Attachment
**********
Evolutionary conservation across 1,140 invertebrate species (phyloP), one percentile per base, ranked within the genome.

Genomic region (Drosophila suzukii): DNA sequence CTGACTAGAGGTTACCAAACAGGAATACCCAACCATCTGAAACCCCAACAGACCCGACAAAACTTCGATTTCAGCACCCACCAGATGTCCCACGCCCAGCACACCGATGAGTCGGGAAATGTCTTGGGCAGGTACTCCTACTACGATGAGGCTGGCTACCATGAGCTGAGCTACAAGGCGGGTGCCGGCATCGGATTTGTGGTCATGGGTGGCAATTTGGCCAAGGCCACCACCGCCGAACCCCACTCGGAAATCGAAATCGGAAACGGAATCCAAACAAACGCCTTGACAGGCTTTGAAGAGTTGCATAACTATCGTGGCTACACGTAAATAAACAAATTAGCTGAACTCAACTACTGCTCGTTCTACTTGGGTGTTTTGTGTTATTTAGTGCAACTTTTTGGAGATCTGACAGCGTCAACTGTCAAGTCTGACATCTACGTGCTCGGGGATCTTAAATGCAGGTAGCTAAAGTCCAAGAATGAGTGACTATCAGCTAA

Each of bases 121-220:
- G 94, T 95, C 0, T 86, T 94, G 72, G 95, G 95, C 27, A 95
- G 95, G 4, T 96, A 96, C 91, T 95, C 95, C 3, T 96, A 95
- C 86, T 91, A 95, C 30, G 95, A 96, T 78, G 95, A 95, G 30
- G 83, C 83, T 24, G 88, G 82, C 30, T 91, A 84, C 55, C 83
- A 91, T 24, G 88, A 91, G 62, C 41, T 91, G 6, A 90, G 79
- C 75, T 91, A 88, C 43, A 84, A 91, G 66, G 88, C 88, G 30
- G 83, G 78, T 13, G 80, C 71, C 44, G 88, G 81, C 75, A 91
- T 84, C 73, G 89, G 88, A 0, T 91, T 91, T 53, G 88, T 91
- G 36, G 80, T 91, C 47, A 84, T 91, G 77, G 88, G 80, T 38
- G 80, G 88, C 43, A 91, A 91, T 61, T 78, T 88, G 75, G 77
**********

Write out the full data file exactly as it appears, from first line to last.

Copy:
Evolutionary conservation across 1,140 invertebrate species (phyloP), one percentile per base, ranked within the genome.

Genomic region (Drosophila suzukii): DNA sequence CTGACTAGAGGTTACCAAACAGGAATACCCAACCATCTGAAACCCCAACAGACCCGACAAAACTTCGATTTCAGCACCCACCAGATGTCCCACGCCCAGCACACCGATGAGTCGGGAAATGTCTTGGGCAGGTACTCCTACTACGATGAGGCTGGCTACCATGAGCTGAGCTACAAGGCGGGTGCCGGCATCGGATTTGTGGTCATGGGTGGCAATTTGGCCAAGGCCACCACCGCCGAACCCCACTCGGAAATCGAAATCGGAAACGGAATCCAAACAAACGCCTTGACAGGCTTTGAAGAGTTGCATAACTATCGTGGCTACACGTAAATAAACAAATTAGCTGAACTCAACTACTGCTCGTTCTACTTGGGTGTTTTGTGTTATTTAGTGCAACTTTTTGGAGATCTGACAGCGTCAACTGTCAAGTCTGACATCTACGTGCTCGGGGATCTTAAATGCAGGTAGCTAAAGTCCAAGAATGAGTGACTATCAGCTAA

Each of bases 121-220:
- G 94, T 95, C 0, T 86, T 94, G 72, G 95, G 95, C 27, A 95
- G 95, G 4, T 96, A 96, C 91, T 95, C 95, C 3, T 96, A 95
- C 86, T 91, A 95, C 30, G 95, A 96, T 78, G 95, A 95, G 30
- G 83, C 83, T 24, G 88, G 82, C 30, T 91, A 84, C 55, C 83
- A 91, T 24, G 88, A 91, G 62, C 41, T 91, G 6, A 90, G 79
- C 75, T 91, A 88, C 43, A 84, A 91, G 66, G 88, C 88, G 30
- G 83, G 78, T 13, G 80, C 71, C 44, G 88, G 81, C 75, A 91
- T 84, C 73, G 89, G 88, A 0, T 91, T 91, T 53, G 88, T 91
- G 36, G 80, T 91, C 47, A 84, T 91, G 77, G 88, G 80, T 38
- G 80, G 88, C 43, A 91, A 91, T 61, T 78, T 88, G 75, G 77